Step 3: Secure It In Real Time

While using SSL and TLS to protect your SIP traffic, you still need to go a step further. VoIP calls utilize RTP (Real-Time Transport Protocol) to transmit the actual audio of the call therefore it’s still necessary to encrypt the streams of voice data, in real time. Secure Real-Time Transport Protocol (SRTP) does this, and is typically used to provide security for media transmissions (streaming video, audio, etc.). VoIP networks can use it to encrypt voice calls in transit, and when combined with header compression, there’s minimal effect on the Quality of Service (QoS).

Data files, videoconferences and the like enjoy additional protection, as SRTP guards against manipulation of multimedia content as it’s being streamed. This replay protection prevents words from being substituted or key images swapped out – which could have potentially damaging consequences.

SRTP does impose an overhead, and a slight delay to the transmission of voice packets. But, with the increasing level of online attacks and threats, it’s worth considering.

Step 4: Secure Your Network

When most companies make the transition to VoIP they fail to recognize that their voice and data now shares much of the same network infrastructure. Firewalls, antivirus suites, gateway protection and other tools for network security should be put in place, if they aren’t there already. The majority of VoIP attacks and breaches are due to network security issues, not VoIP vulnerabilities. This is why it is so important to implement a layered security policy or invest in Managed Security from your IT provider.

To guard against outages and downtime, redundancy (standby power supplies, backup servers, data backups etc.) should be built into your VoIP network. Servers and essential hardware should be securely hosted, and secured as appropriate.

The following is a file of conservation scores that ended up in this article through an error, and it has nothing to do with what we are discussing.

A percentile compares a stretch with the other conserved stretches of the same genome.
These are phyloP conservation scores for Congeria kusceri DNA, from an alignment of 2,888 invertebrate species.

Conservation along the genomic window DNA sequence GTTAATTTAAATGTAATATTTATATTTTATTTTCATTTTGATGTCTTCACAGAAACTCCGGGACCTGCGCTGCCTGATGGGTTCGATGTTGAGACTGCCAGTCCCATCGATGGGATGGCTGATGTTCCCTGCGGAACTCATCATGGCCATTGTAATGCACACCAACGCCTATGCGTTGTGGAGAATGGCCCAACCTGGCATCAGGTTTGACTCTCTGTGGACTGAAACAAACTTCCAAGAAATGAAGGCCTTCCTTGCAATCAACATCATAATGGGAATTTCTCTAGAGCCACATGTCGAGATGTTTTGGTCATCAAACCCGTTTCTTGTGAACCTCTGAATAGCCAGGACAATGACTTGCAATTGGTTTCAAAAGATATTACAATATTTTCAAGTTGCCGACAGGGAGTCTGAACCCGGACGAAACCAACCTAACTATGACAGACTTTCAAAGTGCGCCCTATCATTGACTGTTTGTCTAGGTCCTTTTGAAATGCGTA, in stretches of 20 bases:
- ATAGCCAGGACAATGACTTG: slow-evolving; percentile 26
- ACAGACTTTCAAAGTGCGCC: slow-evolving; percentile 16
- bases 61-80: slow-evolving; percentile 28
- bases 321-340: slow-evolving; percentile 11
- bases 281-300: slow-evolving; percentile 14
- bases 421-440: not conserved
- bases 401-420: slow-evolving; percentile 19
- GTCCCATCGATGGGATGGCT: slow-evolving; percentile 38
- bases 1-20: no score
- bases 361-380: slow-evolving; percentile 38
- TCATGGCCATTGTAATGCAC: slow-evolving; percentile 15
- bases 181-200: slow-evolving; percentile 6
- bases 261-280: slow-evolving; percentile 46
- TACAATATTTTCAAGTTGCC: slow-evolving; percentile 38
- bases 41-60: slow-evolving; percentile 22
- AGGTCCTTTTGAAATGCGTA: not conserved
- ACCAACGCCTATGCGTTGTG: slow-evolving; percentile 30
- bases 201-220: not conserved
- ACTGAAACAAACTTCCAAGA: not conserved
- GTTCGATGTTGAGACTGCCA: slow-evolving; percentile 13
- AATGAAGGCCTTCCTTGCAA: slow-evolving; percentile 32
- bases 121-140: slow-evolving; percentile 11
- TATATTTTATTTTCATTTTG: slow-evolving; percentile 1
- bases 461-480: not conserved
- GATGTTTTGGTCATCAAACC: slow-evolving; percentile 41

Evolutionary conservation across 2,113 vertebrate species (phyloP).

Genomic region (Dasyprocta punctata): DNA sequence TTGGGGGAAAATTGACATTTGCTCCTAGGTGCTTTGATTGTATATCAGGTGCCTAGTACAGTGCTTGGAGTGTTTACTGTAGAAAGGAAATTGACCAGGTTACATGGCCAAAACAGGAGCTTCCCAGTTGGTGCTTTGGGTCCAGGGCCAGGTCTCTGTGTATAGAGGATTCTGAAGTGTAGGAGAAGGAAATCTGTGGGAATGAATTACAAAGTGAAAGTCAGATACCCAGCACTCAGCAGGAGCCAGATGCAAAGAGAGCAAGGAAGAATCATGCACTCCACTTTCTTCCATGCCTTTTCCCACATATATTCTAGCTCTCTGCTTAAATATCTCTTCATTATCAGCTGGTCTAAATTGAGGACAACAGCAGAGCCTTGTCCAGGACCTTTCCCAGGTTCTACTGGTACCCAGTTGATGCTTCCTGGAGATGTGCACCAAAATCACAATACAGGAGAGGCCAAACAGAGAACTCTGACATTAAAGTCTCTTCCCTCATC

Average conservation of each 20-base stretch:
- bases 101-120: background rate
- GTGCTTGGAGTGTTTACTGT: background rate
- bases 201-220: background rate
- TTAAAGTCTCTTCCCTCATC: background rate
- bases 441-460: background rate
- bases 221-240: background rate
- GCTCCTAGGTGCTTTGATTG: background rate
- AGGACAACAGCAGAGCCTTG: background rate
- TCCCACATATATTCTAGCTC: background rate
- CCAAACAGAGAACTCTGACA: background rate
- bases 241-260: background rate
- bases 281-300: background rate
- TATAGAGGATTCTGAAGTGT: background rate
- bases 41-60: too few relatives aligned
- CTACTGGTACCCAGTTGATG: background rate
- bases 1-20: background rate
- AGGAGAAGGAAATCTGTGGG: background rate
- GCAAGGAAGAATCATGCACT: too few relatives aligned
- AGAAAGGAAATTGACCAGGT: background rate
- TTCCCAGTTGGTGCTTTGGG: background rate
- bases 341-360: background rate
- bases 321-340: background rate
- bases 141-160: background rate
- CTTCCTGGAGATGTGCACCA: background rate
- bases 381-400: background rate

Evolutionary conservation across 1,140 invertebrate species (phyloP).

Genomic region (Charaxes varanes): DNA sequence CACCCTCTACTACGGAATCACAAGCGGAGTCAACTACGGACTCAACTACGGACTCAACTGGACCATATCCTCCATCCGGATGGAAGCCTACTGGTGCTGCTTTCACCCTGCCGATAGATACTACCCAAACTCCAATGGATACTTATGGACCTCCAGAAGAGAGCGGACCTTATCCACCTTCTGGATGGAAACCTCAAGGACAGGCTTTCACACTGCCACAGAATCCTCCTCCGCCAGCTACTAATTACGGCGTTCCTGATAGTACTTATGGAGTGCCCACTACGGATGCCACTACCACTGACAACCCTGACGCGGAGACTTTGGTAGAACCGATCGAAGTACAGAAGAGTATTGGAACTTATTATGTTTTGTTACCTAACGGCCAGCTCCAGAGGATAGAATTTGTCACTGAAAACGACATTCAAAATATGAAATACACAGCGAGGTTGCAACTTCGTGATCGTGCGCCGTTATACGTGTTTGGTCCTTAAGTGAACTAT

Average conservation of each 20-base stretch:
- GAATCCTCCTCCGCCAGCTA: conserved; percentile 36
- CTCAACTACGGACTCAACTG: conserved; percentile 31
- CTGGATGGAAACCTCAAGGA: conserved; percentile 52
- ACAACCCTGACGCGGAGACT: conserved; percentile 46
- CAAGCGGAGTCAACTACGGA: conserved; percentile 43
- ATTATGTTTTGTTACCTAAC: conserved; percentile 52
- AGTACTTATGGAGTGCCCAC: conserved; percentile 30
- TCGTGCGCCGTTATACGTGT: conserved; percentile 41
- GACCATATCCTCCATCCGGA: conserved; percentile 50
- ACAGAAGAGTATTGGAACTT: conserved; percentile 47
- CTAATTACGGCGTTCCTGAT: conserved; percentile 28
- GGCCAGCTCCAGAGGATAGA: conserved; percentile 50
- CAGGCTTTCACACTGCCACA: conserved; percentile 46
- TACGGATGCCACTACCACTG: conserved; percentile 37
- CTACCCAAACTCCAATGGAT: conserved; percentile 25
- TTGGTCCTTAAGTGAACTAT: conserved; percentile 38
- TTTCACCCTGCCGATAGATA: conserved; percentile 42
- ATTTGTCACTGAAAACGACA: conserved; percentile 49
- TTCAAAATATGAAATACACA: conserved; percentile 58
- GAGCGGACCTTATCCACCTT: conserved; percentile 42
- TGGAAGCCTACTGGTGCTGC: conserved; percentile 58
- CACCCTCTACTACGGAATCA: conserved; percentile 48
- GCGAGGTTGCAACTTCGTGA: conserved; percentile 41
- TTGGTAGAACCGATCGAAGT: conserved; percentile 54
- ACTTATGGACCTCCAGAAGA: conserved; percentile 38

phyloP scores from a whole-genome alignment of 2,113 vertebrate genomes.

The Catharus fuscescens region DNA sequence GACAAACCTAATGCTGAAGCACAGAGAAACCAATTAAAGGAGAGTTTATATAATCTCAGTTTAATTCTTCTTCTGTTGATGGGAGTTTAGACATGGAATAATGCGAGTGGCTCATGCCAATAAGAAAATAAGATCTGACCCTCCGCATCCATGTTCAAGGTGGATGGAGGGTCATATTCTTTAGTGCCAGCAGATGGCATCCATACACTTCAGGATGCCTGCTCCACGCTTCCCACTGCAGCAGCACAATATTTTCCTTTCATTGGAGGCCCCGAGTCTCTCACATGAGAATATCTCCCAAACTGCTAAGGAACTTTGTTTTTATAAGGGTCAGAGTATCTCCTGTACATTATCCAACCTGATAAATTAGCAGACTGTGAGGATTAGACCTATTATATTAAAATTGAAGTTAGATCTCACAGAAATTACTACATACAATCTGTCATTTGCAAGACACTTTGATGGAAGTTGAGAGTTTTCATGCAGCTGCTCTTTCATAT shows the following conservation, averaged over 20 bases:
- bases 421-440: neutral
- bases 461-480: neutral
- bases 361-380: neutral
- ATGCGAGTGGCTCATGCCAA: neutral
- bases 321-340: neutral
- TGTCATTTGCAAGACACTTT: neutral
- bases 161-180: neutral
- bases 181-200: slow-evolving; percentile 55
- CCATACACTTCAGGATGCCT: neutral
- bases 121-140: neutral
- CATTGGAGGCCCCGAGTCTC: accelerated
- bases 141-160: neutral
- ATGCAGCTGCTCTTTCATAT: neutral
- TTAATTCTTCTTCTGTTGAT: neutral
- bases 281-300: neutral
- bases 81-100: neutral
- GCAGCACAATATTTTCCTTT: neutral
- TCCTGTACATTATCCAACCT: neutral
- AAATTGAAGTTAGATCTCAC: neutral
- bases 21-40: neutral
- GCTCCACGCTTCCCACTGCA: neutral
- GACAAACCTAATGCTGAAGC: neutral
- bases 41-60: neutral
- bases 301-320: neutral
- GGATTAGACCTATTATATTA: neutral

Software should be regularly updated and patched, and intrusion-detection systems should be used to regularly monitor your system hardware and software. Threat conditions change over time, so it’s important to conduct security audits on a regular basis.

Step 5: Secure Your Organization

Network security and encryption measures aside, your VoIP environment won’t be truly safe without the participation of your own people. Human error is always a given, and there may be corrupt or disgruntled parties to add to the mix. So you’ll need to make sure your in-house security is sound.

This means setting a policy for strong passwords (which should be changed by everyone, on a regular basis), multi-factor authentication (access control requiring confirmation with an external or mobile phone profile), and the like.

There may be regulatory compliance issues to take into account as well. For example, any VoIP system which transmits customer credit card details must use data encryption that satisfies the Payment Card Industry Data Security Standards (PCI-DSS). Health Care Information needs to be protected and is subject to HIPPA requirements, etc.

All these factors should be taken into account when developing a VoIP security strategy.